“Back together”: Paul McCartney and John Lennon reunited at the Glastonbury Festival | Ents & Arts News

Paul McCartney and his late bandmate John Lennon reunited at the Glastonbury Festival, singing the Beatles hit I’ve Got A Feeling, thanks to the magic of technology.

Sir Paul, who has become the oldest solo actor to headline Glastonbury Festival, took to the Pyramid stage 18 years after he last appeared on the five-day Worthy Farm show.

The former Beatle celebrated his 80th birthday exactly one week ago.

Dressed in a navy blue mandarin collar jacket – a nod to the group’s Sgt. Pepper’s Lonely Hearts Club Band era – he stripped down to a waistcoat halfway through the set.

Looking unshaven and with his hair neat but long in the back, the Liverpool-born singer cut a relaxed figure and was at ease with the crowd throughout the lively performance.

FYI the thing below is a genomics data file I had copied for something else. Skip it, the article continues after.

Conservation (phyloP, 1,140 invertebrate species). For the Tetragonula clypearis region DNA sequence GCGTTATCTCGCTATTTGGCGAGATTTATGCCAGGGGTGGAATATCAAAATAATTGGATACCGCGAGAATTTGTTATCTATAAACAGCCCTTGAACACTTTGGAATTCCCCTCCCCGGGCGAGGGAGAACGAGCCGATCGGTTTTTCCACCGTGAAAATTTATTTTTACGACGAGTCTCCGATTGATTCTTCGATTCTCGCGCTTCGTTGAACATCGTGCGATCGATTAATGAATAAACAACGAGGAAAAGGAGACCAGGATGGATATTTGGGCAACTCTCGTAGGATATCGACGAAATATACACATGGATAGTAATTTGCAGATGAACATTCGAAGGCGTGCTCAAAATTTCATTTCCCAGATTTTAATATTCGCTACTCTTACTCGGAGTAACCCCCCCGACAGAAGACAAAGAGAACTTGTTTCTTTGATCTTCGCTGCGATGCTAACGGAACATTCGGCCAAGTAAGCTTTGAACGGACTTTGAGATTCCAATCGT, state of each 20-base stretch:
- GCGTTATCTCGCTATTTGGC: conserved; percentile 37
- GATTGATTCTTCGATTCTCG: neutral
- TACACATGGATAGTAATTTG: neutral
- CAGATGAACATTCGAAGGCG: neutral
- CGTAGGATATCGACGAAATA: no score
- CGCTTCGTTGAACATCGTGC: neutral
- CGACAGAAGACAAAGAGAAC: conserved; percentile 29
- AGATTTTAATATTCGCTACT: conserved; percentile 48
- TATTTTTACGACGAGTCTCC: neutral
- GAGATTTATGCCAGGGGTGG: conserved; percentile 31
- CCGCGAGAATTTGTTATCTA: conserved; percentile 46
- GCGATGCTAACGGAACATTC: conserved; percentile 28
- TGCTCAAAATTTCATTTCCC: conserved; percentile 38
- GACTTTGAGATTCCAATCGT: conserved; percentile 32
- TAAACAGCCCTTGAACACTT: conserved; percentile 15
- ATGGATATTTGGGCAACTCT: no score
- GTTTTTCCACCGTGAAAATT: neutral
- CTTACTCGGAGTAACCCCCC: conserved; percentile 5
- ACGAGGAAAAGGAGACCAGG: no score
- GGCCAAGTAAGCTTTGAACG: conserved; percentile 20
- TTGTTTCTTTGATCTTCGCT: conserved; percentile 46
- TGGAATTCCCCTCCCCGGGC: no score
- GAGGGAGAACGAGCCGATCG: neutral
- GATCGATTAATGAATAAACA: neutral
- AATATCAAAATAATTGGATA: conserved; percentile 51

In a set full of surprises, Sir Paul kept the best to the end, telling the cheering crowd that he would “be performing live with John on tour”, thanking Lord of the Rings director Peter Jackson who he said , had made this technically possible.

Calling it “so special”, he continued, “I know it’s virtual, but here I am singing with John again. We’re together again.”

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An emotional Sir Paul sang a duet of I’ve Got A Feeling with Lennon’s remastered vocals, as footage of Lennon played on the big screens next to the main stage.

Before an earlier song, Here Today, which Sir Paul described as “in the form of a letter I never got to write to [John]”, he said: “It was a time when you couldn’t say ‘I love you man’, right when John died. Let’s hear it for John.” His request drew rapturous and prolonged applause from the audience.